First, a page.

I wanted to write about Evelyn Collins to learn about her connection to the Urban League and how she got her portrait hung on their building. While searching for information I learned from a blog post on the Eliot neighborhood website that Collins owned the building that has become Wonder Ballroom. There she ran a daycare facility and community center for minority children. It originally felt like I was onto something when I discovered that Collins worked in a profession similar to that of the fictional character that reminded me of her. This is only a coincidence. The Collins/Doubtfire connection has gone from a private in-joke between me and myself to a now, slightly public in-joke. I’ll still think of Mrs. Doubtfire every time I ride or drive up North Williams Avenue and look at the Urban League building but this feels unfair to the legacy of Evelyn Collins. She is known for far more than her slight resemblance to Mrs. Doubtfire. In the Eliot neighborhood piece, she was described as “an angel in our midst,” someone who provided “affordable Christian daycare to help working mothers.” From the Urban League website, I’ve determined that the portrait of Evelyn Collins is there to honor her life as a pioneer “who made a difference for Portland’s black community.” At least most people could agree that Mrs. Doubtfire dressed like Evelyn Collins.

 

Chopsticks III, How Can Be Lounge: An Orbit Obit

Here we go again, another place, like the strip club Exotica I memorialized, that’s shrouded in mystery to me and yet I feel a sense of loss at the closing of another Portland business. Chopsticks III, How Can Be Lounge, a karaoke club on an industrial boulevard, never seemed like it was in the best location. I wondered about it as I drove by on Columbia Boulevard, never stopping, but always looking to spot cars in the parking lot while imagining what was going on there. It felt lonely, the idea of someone wandering into that karaoke bar in the afternoon for a happy hour priced beverage and the chance to sing a song to a sparse crowd. It’s hard to tell if happy songs would have sounded more or less joyful in that atmosphere. I’m overlooking the social aspects of karaoke. Groups of cooperative coworkers might have congregated, sung and celebrated. I’ll never know. Unable to satisfy my curiosity, I remain haunted by the realization that I live too much in my imagination.

I heard about the last bash that happened Saturday, March 18th. Rich Reece generously offered to describe his experience closing the place out on that final night. We got sidetracked by Chopsticks III, How Can Be Lounge history. I learned that Chopsticks III opened sometime in the mid-aughts. Rich was familiar with two of the other three locations. There was a crew of “good jocks” that rotated through all the locations. Rich worked the deep recesses of the Average White Band back catalog at the old location on Burnside which is also closed. He joked that Chow opened Chopsticks III on Columbia Boulevard for him personally because he was a North Portland resident. He thought his quitting drinking had something to do with the closing of the business. The spirit of Chopsticks continues on at its 3390 NE Sandy Boulevard location.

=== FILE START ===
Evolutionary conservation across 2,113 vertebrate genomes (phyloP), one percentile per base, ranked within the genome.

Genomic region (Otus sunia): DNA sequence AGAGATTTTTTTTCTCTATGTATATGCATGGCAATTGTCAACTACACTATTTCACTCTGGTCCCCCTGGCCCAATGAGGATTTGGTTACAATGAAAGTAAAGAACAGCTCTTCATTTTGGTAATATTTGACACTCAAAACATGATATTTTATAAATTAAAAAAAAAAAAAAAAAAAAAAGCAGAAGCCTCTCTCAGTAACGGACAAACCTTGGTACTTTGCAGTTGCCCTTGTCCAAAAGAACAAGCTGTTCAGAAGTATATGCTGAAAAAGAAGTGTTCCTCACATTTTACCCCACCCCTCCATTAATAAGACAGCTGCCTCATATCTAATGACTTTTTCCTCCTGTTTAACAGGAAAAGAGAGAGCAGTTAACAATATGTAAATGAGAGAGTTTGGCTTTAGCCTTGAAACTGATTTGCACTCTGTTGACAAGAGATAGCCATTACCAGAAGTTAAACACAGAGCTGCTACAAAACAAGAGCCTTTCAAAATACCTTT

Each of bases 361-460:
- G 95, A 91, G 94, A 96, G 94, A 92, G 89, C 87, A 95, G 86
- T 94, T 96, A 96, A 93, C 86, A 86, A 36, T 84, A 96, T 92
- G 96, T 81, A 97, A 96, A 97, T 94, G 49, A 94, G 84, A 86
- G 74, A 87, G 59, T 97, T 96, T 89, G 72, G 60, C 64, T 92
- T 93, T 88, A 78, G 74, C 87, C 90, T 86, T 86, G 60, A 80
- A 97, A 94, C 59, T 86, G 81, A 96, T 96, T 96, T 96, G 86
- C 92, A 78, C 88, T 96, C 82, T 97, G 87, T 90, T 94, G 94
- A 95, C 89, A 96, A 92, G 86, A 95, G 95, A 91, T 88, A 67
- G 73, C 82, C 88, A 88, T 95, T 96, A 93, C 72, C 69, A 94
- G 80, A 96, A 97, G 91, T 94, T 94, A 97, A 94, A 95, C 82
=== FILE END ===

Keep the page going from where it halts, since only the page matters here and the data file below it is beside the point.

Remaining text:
David & Scott

Rich got to know the owner of the Chopsticks franchise, David Chow, when he sold advertising for the clubs while working for the Portland Tribune. One great thing I learned about Chow were the origins of his catch phrase. I’m impressed that Chow had his own phrase and he wasn’t afraid to use it. It’s there on the bar’s sign, in his ads and on his website. Rich explained that “how can be,” is a phrase of broken English used by Chow to express feelings of incredulousness. Chow also loves to use his image, a close up of his face in his advertising. He has always wanted to be a respected businessman. Rich steered me to his inspiration, car sales tycoon Scott Thomason who used his face in his advertising and has since left Portland under a cloud of controversy.

Outside the lifeless club a week after it’s last night of operation, I was struck by how big the parking lot was. A tall chain link separated the ample parking lot from the neighboring trucking business. In the corner of the outside lobby area, I spotted what should have been the first thing packed up, a decorative “how can be” ash tray with Chinese characters.

While I was taking photos a pick-up truck drove unto the lot and headed behind the defunct bar. I grabbed a few more shots bracing myself for a confrontation. An older man approached. He couldn’t have been nicer, asking what I was up to. I stressed how I had missed the bar’s last night and that I wanted to check the place out. He told me he was the new owner. This surprised me. I assumed the place would be demolished for the parking spaces. He told me he was reopening the building as another bar. Noticing the sign, he wondered out loud why it hadn’t been taken down. I mentioned that I had questioned whether this location was ever suitable for a bar. This led him to explain that his new business was actually a strip club adding something to the effect of “that’s what I’m going after.”

His revelation of being a strip club owner made me comfortable to confess that I was a blogger writing an obituary for the previous business. He seemed bemused by this which gave me the sense that the idea wasn’t strange to him. This made me feel good. We had a nice chat about the Iron City Beer/Pittsburgh T-shirt he was wearing. He’s from Portland but had been to Pittsburgh a couple of times. After that he excused himself to work on getting his club ready.

As he was leaving I asked him the name of his club.

“Desire,” he responded. Then, he walked away.